For the different wheelbases of the various vehicle models, for example, the development team defined the increments so that, for each wheelbase increase, the next-in-line battery module would plug the gap in the vehicle underbody. This way, the customer can cover all intended vehicle segments—from compact cars to sedans to SUVs— with one single platform.
High flexibility required
Another aspect when designing a modern platform is its future viability. Even if, for example, the first plans only include rear-wheel drive vehicles, other options should also be accommodated at this point. This way, the platform will be able to handle vehicle models that haven’t even been brought to table yet, for example front-wheel or all-wheel drive variants. A high degree of flexibility is just as important for the design, as there needs to be room to integrate future technologies.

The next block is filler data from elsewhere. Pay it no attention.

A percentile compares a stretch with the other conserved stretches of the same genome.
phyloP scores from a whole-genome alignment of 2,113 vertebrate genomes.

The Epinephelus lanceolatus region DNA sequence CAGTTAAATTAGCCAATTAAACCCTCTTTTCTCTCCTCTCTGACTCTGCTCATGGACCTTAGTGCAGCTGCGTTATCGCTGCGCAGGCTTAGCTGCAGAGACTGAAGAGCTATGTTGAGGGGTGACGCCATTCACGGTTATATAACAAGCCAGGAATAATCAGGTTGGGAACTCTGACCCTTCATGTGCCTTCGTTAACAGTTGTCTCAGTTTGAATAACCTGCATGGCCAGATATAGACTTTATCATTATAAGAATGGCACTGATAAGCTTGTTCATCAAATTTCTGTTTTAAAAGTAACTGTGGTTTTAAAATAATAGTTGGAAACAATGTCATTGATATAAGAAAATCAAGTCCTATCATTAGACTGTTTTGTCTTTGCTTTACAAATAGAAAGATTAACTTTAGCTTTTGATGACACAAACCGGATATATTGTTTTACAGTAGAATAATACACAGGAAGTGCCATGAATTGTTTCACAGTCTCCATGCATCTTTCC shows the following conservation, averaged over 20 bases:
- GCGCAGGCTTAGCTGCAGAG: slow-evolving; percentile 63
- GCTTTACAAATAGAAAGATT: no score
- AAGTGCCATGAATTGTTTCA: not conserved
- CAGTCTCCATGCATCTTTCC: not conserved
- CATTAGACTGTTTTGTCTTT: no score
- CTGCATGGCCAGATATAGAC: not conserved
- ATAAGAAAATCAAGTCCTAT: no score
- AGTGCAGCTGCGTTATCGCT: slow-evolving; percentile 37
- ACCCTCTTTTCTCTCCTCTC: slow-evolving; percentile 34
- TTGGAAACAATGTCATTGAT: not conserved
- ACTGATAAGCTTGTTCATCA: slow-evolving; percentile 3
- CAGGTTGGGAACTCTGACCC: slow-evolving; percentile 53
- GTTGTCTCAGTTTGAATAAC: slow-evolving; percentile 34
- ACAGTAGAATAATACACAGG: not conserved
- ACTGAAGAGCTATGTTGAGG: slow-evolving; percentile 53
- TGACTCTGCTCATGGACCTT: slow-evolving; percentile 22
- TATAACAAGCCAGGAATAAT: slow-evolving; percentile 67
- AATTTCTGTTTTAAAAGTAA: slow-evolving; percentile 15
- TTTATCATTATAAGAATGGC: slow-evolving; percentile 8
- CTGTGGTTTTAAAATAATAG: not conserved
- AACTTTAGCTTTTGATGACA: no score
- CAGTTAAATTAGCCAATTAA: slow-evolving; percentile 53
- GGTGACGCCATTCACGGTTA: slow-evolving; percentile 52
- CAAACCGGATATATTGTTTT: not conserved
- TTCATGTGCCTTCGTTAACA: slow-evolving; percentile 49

After all, electromobility and its components, like batteries and electric motors, as well as the electrical systems and electronics architecture, are progressing in leaps and bounds. “Due to a platform’s long lifetime, you can’t predict the innovations you’ll need to be integrating into the vehicle in a few years’ time when you’re designing the platform,” explains Bernhard. De Campos do Carmo adds: “When developing a new platform, you always have to weigh up which technologies will be ready for series production within that timeframe, and in which form they’ll end up being incorporated into the platform.”
Platform concepts have aided in the development of different models and derivatives and the launch of production vehicles with reasonable time and cost for years now. For electric vehicles they offer many benefits. Designing one, however, presents a highly complex challenge: A myriad of aspects need to be taken into account, while some of the development goals stand in outright opposition to one another. Porsche Engineering supports its customers from the initial concept idea all the way to the production-maturity vehicle.
Text first published in the Porsche Engineering Magazine, issue 1/2023
Author: Richard Backhaus